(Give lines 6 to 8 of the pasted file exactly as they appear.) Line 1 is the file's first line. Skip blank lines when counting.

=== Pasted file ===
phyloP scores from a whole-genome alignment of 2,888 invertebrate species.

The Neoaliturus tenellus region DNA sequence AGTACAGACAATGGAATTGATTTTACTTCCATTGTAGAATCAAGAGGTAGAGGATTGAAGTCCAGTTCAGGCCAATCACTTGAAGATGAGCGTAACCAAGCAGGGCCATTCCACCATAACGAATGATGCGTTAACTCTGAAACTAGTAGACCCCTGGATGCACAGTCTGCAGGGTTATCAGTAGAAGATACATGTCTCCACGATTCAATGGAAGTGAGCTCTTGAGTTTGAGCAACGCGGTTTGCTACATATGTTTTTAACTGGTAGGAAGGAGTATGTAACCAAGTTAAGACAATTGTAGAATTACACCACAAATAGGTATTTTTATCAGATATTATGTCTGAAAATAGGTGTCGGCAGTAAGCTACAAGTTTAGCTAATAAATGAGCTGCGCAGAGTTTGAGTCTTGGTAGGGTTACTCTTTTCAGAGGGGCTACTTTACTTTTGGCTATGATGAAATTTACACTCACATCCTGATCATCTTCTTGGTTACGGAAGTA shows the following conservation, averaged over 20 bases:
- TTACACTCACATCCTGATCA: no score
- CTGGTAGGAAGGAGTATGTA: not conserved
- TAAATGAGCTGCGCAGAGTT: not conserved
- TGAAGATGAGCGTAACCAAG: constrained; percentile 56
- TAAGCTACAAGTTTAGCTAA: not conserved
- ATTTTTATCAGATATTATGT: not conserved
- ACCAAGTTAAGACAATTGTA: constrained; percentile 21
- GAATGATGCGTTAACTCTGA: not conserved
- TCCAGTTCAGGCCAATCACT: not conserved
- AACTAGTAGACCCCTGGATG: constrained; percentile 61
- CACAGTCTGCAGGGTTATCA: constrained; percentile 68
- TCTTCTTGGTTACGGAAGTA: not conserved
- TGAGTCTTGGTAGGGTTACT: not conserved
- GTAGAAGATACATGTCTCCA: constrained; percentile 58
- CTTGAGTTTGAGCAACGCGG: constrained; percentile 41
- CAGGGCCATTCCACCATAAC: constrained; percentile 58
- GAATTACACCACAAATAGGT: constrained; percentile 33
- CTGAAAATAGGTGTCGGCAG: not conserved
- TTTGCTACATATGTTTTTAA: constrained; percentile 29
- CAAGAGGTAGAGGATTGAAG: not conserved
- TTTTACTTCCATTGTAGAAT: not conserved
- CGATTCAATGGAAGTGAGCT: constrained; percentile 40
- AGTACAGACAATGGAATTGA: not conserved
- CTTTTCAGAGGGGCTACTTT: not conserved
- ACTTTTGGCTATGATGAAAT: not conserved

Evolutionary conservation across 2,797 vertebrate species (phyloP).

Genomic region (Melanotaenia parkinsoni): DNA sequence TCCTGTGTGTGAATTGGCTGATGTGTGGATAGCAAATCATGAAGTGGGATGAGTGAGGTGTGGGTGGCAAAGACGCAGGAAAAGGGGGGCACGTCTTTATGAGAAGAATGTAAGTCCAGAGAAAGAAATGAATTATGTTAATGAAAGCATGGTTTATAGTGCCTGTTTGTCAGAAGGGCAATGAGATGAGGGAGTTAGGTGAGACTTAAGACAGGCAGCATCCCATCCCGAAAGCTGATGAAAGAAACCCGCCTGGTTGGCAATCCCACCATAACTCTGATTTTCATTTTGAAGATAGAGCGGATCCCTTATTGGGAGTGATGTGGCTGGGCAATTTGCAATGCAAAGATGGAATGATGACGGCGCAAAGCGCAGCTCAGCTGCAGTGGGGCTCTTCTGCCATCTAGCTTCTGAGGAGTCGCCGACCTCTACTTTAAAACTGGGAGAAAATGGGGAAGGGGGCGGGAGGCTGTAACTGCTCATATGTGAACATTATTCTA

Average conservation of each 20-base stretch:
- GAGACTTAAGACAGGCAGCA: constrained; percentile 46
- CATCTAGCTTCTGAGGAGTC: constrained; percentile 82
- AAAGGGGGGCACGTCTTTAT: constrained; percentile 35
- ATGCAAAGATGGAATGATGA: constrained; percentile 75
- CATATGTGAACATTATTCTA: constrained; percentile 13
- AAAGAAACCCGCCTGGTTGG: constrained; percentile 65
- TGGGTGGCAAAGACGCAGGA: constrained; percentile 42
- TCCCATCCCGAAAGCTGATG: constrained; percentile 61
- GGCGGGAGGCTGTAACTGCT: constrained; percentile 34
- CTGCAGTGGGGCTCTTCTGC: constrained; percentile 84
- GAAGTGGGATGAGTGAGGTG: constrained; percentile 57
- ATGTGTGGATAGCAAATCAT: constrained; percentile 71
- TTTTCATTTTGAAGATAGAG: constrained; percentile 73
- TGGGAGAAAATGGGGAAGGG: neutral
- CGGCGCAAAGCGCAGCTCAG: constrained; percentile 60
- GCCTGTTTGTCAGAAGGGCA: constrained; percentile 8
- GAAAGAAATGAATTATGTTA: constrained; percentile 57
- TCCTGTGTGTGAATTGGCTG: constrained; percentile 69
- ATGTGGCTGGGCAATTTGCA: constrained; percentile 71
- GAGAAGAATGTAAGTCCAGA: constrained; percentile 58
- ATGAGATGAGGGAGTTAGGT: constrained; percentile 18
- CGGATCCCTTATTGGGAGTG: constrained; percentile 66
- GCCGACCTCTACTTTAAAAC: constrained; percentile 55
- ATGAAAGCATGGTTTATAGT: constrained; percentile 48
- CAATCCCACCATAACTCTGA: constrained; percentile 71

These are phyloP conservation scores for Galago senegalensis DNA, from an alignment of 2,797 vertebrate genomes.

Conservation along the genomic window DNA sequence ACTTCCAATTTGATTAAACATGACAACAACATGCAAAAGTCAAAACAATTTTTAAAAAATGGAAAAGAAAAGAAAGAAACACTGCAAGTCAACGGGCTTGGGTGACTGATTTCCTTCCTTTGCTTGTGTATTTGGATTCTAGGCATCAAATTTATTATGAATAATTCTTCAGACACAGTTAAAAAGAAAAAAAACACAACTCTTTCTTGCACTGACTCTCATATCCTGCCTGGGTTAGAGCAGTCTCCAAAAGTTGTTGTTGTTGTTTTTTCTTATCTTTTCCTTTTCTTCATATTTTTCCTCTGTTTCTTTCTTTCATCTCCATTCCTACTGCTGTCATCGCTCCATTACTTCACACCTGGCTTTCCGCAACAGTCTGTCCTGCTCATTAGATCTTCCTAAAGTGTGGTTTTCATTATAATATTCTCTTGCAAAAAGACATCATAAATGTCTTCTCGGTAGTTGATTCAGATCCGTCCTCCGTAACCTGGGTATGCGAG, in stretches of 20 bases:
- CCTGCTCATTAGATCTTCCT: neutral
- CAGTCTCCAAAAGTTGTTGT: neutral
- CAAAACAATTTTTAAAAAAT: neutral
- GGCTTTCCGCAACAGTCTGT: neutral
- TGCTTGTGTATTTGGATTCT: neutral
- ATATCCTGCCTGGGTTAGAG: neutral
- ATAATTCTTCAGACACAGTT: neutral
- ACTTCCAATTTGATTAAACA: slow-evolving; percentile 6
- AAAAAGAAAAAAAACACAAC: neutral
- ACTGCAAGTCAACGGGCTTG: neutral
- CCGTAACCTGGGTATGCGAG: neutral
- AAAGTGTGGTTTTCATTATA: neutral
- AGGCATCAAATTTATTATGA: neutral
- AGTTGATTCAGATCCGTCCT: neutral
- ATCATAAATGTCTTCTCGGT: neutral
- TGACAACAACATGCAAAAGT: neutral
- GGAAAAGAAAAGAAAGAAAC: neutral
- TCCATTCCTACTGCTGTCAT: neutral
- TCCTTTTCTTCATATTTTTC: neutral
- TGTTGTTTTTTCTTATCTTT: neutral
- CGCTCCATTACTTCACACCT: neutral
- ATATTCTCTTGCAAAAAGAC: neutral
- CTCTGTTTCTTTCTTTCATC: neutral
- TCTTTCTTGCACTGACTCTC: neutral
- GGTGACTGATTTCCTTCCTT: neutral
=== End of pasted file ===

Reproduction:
- TGAAGATGAGCGTAACCAAG: constrained; percentile 56
- TAAGCTACAAGTTTAGCTAA: not conserved
- ATTTTTATCAGATATTATGT: not conserved